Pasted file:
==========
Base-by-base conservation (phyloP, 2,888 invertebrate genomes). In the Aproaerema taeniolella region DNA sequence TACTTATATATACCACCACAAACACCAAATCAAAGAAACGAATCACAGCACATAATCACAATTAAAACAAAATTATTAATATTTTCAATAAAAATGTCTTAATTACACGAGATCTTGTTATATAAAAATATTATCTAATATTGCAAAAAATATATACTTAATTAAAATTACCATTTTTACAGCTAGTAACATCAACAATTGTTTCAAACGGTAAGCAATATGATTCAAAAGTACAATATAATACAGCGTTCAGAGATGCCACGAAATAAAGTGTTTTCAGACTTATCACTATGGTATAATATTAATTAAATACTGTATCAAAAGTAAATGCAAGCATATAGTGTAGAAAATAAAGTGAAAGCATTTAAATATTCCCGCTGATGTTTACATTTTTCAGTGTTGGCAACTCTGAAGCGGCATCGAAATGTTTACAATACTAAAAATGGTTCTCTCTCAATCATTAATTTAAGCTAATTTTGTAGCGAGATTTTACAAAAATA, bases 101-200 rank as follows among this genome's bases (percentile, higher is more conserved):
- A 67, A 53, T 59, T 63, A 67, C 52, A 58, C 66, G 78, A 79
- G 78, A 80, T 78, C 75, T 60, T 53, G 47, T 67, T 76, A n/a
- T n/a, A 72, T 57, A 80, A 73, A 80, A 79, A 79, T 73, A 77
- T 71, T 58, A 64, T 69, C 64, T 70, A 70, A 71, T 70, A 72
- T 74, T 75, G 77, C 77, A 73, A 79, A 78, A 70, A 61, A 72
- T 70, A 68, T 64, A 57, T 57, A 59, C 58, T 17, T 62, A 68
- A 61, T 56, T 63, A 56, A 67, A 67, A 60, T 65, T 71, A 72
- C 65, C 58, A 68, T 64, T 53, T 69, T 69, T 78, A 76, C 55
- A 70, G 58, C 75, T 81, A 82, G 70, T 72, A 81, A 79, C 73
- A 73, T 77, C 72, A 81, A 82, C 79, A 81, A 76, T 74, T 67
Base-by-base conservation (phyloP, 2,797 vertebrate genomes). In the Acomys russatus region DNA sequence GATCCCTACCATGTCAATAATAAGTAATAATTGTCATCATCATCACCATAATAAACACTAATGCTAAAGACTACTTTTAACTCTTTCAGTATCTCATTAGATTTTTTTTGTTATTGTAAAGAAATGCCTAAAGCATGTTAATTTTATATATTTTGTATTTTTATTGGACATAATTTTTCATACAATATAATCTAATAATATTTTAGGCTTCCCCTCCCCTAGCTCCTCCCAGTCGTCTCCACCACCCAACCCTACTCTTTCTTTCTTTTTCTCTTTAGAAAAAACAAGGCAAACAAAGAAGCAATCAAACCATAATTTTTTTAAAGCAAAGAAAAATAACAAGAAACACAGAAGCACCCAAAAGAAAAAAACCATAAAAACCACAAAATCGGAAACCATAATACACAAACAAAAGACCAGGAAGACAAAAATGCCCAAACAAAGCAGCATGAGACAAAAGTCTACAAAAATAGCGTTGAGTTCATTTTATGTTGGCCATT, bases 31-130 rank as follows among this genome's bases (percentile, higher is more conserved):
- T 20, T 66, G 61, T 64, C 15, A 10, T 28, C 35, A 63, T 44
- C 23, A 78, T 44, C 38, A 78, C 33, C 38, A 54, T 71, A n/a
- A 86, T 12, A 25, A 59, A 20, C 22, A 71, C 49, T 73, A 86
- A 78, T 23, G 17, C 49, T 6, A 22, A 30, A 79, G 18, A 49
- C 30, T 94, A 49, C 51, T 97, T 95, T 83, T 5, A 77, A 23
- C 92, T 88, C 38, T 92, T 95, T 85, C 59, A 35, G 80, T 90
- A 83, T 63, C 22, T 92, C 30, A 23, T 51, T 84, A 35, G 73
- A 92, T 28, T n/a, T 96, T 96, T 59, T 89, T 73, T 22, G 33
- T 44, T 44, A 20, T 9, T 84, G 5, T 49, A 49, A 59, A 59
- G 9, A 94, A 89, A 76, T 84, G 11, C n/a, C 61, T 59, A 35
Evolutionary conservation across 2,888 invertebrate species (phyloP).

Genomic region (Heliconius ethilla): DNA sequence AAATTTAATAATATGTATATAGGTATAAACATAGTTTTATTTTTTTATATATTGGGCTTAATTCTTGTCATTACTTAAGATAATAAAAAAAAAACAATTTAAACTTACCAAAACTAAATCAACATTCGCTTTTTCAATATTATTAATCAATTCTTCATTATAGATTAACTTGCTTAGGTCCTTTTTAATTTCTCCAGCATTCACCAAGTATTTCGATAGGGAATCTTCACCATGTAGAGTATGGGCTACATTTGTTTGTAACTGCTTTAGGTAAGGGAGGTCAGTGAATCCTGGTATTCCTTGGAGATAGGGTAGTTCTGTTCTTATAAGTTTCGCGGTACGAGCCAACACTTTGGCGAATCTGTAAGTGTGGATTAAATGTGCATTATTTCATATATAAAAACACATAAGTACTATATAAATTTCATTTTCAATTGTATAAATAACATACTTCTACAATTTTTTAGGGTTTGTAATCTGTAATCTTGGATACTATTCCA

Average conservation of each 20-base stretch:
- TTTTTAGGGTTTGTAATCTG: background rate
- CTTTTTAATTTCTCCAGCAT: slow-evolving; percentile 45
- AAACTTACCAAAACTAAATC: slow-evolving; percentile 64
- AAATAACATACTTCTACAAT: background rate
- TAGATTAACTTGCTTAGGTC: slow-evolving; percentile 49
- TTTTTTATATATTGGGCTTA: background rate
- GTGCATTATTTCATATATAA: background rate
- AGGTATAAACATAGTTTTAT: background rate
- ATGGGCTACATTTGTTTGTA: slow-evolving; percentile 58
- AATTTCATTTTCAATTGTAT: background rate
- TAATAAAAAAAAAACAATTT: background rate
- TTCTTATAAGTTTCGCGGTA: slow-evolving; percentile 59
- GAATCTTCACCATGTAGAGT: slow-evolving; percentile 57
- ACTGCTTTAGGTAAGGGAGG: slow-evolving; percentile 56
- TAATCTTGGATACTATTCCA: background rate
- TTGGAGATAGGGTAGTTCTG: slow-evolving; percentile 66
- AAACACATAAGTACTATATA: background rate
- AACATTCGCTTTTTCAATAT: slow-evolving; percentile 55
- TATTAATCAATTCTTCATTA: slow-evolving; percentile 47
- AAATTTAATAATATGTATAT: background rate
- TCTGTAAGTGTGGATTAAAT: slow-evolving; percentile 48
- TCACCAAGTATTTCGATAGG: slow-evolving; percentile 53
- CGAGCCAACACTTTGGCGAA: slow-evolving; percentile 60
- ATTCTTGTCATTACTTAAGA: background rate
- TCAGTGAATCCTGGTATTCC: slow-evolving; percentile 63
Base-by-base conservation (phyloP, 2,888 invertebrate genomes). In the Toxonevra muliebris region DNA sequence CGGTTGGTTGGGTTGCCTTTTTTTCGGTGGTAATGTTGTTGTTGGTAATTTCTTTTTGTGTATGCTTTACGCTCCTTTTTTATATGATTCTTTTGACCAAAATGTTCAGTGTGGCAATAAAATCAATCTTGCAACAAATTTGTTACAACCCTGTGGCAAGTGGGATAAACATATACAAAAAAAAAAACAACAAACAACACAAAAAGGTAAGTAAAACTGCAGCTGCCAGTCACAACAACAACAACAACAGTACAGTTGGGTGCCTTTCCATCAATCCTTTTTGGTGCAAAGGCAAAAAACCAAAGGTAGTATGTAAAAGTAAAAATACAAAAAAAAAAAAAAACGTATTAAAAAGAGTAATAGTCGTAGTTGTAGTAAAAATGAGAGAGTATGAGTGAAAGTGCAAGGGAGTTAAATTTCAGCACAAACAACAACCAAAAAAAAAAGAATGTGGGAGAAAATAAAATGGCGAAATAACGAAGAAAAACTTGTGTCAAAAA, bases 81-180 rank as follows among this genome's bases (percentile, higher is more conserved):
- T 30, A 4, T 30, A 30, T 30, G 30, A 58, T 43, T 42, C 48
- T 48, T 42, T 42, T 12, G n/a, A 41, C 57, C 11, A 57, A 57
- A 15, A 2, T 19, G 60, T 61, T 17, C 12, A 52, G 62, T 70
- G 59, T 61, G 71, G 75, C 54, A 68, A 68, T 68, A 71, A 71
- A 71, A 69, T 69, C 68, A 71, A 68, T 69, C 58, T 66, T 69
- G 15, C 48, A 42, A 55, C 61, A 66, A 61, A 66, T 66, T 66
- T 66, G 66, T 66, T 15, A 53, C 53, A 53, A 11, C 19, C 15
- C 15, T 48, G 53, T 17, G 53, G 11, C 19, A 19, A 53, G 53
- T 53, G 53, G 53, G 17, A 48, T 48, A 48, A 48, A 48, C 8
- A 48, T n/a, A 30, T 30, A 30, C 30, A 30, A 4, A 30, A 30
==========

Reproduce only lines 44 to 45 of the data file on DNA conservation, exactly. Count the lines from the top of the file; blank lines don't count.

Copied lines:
- TATTAATCAATTCTTCATTA: slow-evolving; percentile 47
- AAATTTAATAATATGTATAT: background rate